Why Is The EPA Closing Its Libraries?

Why Is The EPA Closing Its Libraries?
This post was published on the now-closed HuffPost Contributor platform. Contributors control their own work and posted freely to our site. If you need to flag this entry as abusive, send us an email.

In an action unknown to almost all Americans except policy wonks, the Environmental Protection Agency has begun closing its network of 27 technical libraries. The process, which also includes the EPA Headquarters library in Washington, D.C., was set to begin today, October 1, the onset of the 2007 Fiscal Year. Some $2 million will be saved by the closures.

Yet with seeming eagerness, the EPA has already begun the file transfer. for is less than a third the amount an internal EPA study estimates the libraries save EPA professionals in staff time and is 80% of the libraries' annual $2.5 million budget has some people wondering if the real agenda is driven by politics rather than financial management.

Although the EPA says in part that the closure is being prompted by the trend to make records accessible online rather than in dead-tree form, virtually none of the EPA records that exist prior to 1990 have been digitized.

Currently, these older records exist either in boxes or on microfilm. The latter storage media is exceptionally expensive to digitize.

Environmental records that date back older than 1990 might sound old and obsolete. A lot can happen to a polluted river in 16 years. Yet in scientific research, sometimes old is good. If you are researching a Superfund site, or 25 years in the environmental history of a stream impacted by factory run-off- well without access to records before 1990 you're at a dead end.

Without the money to do so -and no money has been alloted for pre-digital era digitization- these records will sit in warehouses until Congressional action or a healing wind from the next occupant of 1600 Pennsylvania Avenue insists that the regional libraries be reopened, digitization commences at a fevered clip- or some combination of both approaches.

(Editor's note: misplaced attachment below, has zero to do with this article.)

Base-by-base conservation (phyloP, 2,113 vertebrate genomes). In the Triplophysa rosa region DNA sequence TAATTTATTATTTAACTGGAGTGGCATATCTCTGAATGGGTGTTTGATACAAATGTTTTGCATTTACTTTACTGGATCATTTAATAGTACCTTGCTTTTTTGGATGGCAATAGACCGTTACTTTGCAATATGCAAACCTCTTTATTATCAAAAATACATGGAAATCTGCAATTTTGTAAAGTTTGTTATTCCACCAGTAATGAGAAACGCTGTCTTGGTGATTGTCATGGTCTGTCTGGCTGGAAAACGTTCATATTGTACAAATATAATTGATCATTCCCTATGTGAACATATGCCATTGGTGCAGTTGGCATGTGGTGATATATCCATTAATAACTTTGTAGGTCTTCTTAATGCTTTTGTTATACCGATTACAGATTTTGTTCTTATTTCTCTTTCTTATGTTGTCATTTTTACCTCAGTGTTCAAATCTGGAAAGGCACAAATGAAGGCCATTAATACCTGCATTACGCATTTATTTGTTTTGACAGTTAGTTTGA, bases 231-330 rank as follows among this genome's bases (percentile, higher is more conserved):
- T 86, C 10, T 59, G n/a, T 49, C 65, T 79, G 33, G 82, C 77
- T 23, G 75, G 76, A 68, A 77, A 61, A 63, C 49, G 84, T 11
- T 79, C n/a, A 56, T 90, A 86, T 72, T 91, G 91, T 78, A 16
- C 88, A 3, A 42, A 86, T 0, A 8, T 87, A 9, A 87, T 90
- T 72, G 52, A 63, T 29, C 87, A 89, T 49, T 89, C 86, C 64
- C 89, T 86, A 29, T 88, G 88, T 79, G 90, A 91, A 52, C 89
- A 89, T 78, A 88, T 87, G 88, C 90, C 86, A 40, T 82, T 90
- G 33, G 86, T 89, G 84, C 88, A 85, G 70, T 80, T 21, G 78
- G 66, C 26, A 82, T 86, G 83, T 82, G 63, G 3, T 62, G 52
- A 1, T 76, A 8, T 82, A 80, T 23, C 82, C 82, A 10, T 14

Public Employees For Environmental Responsibility (PEER) is a 10,000-member advocacy group with numerous scientists and researchers in its ranks. PEER says that the shuttering will yield these circumstances:

Tens of thousands of unique holdings will be boxed up and inaccessible for an unknown period;
public access to EPA holdings will cease; and EPA scientists, enforcement agents and other specialists will have a much harder time doing their jobs.

These libraries receive more than 134,000 research requests a year from EPA staff. The combined collection of 504,000 books and reports, 3,500 journals, 25,000 maps and 3.5 million information objects on microfilm are available to public and EPA researchers. An inter-library loan program offers materials housed in one EPA library to be transferred to another EPA library geographically closer to the researcher's location.

But that's now history. As of today.

The savings are $2 million. Compare that to the fact that the $2 million saved by the library closures - expressed as a percentage basis- calculates to about 17 minutes of the 2007 Fiscal Year U.S. Iraq War budget

PEER has urged Congress to re-fund the EPA libraries. Several Congressional Democrats have spoken up on the libraries' behalf. On Friday, PEER executive director Jeff Ruch stated his case on NPR's Science Friday. Click on this link to listen.

All this makes me wonder: what does the EPA have to hide? Is the real agenda here to deny the EPA and the public access to historical data that could be used to research and prosecute polluters who are big donors to Republican candidates?

Popular in the Community


What's Hot